Teens and Social Media Safety: Tips for Parents

Kids_social_media_safetySnap Chat. Whats App. Voxer. With new online messaging and communications applications seemingly popping up daily, parents more than ever need to be mindful of their children’s technology and social media use, health care providers caution.

“Technology is great, but it has consequences, especially on our younger population,” says Dr. Christopher Min, a CHOC Children’s psychologist.

And while valuable, the convenience and speed of social media and technology can also have lasting impacts: Dr. Min estimates that social media or technology use surface in about half of his patient cases, and he’s seen suicide attempts that were related somehow to social media or technology.

“Teenagers’ lives are very much revolving around these things,” he said.  “It’s made teenage culture very unstable.”

Risky behavior and teens

Teens might be more inclined to participate in risky behavior online for both physical and emotional reasons. First, while their bodies and hormonal systems are fully developed, their brains are not, Dr. Min says.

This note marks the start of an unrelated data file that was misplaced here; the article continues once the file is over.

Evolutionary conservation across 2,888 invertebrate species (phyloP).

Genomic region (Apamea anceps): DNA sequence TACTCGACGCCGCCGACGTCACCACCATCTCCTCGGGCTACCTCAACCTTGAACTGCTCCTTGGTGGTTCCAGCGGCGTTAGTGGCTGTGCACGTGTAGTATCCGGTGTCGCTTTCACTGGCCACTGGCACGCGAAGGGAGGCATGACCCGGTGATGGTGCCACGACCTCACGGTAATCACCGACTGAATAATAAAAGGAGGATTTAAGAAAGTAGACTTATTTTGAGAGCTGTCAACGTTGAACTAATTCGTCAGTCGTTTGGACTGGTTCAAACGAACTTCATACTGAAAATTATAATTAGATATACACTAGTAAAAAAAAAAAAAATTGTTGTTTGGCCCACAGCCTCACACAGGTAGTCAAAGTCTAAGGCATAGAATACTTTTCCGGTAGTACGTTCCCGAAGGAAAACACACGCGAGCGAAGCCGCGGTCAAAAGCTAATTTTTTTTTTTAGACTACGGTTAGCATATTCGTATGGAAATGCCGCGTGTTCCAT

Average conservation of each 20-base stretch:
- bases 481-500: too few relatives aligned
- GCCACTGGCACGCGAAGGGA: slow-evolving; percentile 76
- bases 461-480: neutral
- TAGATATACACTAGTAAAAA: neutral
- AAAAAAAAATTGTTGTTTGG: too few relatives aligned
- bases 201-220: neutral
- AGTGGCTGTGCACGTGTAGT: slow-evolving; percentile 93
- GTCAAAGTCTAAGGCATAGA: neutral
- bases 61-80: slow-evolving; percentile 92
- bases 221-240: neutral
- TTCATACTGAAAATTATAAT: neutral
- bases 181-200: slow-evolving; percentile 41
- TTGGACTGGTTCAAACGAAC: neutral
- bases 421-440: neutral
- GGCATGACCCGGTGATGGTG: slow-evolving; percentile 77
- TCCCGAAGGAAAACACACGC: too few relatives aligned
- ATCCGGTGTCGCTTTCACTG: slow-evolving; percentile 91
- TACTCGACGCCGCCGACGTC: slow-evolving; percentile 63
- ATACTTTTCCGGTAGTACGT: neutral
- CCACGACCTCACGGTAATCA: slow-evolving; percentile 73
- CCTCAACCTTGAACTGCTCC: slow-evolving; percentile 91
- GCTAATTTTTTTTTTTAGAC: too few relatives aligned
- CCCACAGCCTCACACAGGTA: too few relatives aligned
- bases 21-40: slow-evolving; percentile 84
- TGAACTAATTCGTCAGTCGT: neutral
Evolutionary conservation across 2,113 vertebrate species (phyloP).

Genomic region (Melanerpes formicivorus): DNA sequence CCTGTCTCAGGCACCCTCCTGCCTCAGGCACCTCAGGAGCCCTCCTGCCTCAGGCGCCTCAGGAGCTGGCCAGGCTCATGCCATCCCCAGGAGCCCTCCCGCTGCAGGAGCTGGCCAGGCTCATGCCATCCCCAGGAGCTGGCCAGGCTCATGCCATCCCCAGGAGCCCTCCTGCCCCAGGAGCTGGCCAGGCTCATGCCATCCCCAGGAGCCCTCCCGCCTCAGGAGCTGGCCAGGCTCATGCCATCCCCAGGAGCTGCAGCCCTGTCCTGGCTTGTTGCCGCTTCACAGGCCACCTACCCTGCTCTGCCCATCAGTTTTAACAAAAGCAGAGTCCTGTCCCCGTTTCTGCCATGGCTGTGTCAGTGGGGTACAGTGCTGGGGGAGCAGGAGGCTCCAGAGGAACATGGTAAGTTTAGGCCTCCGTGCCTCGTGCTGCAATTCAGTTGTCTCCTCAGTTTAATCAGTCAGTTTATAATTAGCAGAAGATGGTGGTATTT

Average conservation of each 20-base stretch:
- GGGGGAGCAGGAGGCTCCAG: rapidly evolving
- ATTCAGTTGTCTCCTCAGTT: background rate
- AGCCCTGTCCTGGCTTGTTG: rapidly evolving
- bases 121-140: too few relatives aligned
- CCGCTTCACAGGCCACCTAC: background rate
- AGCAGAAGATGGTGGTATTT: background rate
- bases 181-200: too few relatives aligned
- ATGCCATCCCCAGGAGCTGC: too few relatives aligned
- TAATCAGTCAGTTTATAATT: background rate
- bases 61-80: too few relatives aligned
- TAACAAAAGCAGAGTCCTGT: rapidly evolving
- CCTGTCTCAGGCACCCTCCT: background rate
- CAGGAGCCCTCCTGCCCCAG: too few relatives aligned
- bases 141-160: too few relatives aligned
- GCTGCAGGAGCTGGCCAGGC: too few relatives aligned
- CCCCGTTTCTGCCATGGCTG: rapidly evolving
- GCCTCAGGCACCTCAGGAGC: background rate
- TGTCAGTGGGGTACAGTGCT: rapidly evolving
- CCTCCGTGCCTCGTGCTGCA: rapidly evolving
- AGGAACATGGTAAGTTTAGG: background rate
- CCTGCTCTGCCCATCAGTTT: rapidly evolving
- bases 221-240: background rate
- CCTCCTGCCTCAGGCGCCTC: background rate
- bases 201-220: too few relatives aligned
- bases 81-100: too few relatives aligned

“Brain development is far from over,” he says. “Their brains have not matured to the point that they can always prioritize, put on the brakes and consider consequences before acting.”

Secondly, teens feel significant pressure to be accepted. They also have a distorted perception of what’s normal because they are so encapsulated in their age group, school and circle of friends, he says.

“Acceptance to a peer group is very important,” says Dr. Min. “Adolescents will go to great lengths to be accepted into a group, or to feel like they are.”

Tips for parents

Every parent wants their child to feel comfortable and happy with friends, but they also want them to stay safe. To that end, Dr. Min has several tips for parents of children using social media and technology:

1. Monitor teens’ social media use.

To what extent a parent should track social media activity depends on the child, Dr. Min says, but parents need to be aware how a child uses these tools. Monitoring can be accomplished through regular discussions or more formal means such as sharing log-in information, depending on the child’s responsibility level.

 2. Encourage teens to get together in person.

The underlying reason for social media is create a sense of connectedness, and this can be accomplished faster than meeting in person. Instead, parents can help create connections by facilitating actual meetings with people, Dr. Min says.